For an artist regarded as cutting-edge, Mark Stewart's artistic vision has remained consistent – some might say static – since his emergence three decades ago with Bristol punk revolutionaries The Pop Group. Ideologically, the distance between "We Are All Prostitutes" and "Money is your new pornography" (from Edit's "Almost Human") is barely measurable, and stylistic differences are primarily technical.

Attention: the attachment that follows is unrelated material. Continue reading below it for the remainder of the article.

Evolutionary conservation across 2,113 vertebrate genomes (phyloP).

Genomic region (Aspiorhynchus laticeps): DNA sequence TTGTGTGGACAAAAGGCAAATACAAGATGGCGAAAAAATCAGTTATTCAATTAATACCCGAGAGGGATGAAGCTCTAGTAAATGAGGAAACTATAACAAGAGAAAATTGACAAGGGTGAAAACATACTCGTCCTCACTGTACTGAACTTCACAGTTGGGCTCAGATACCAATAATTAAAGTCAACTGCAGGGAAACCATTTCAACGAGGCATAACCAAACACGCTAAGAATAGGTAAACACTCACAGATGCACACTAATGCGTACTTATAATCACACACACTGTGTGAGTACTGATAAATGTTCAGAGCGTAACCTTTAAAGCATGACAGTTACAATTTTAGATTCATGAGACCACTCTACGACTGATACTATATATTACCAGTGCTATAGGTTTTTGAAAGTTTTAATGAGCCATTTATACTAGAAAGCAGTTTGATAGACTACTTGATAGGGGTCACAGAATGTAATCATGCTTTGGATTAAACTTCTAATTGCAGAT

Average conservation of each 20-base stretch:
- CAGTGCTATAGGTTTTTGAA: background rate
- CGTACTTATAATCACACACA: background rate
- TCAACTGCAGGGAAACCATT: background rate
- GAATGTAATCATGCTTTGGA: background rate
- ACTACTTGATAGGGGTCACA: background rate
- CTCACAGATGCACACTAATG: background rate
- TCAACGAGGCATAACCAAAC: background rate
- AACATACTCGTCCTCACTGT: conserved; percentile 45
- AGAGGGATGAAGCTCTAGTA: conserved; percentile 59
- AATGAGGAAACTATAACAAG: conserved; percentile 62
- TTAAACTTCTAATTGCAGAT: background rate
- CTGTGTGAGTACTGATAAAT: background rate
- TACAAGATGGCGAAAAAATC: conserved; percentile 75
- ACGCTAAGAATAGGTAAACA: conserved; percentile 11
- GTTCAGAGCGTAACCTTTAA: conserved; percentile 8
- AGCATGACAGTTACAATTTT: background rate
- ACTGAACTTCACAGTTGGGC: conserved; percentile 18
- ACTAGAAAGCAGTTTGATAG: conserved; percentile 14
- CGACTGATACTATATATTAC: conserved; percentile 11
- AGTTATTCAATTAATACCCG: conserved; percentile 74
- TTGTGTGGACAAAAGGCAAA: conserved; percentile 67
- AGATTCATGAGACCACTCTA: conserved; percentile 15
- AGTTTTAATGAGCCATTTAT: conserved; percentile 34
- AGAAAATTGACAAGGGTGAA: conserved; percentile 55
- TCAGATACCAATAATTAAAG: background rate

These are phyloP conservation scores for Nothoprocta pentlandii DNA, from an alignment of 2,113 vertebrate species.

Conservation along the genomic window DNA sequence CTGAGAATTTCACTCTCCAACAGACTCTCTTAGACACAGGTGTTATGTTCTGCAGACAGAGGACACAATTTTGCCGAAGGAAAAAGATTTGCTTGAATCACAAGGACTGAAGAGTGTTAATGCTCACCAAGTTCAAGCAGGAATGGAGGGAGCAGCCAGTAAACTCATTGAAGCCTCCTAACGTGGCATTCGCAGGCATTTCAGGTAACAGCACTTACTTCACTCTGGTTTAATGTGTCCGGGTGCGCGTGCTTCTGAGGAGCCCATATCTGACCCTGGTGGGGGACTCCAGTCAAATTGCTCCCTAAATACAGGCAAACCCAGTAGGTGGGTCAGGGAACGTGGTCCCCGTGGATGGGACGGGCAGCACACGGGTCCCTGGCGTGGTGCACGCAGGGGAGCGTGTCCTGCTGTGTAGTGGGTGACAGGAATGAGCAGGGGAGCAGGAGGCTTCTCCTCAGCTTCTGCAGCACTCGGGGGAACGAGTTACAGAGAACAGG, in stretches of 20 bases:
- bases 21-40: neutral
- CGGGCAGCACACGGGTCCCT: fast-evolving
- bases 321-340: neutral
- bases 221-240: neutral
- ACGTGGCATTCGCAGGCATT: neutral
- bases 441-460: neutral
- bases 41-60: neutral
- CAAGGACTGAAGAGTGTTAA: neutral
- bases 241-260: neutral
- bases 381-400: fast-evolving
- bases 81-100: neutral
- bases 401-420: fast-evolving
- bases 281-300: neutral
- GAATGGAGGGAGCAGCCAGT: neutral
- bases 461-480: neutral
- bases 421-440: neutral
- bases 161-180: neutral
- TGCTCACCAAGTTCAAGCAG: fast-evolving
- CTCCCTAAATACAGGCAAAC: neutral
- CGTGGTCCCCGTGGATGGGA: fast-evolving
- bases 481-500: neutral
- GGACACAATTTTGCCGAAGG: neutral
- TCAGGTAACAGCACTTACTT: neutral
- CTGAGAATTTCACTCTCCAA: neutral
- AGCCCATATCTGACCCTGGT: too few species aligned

These sonic maelstroms may more accurately evoke his dystopian beliefs, but one can't help thinking that a simpler expression might be more effective. Edit's targets range from the "soul traders, slave drivers" of "Strange Cargo" and the "low life in high places" of "The Puppet Master" to the occupants of "coma town" living in "Secret Suburbia" – all too familiar. Not a bad album of its kind, but hardly one to "tear off the mask of civilisation".
Pick of the album:'Secret Suburbia', 'Loner', 'Strange Cargo'Reuse content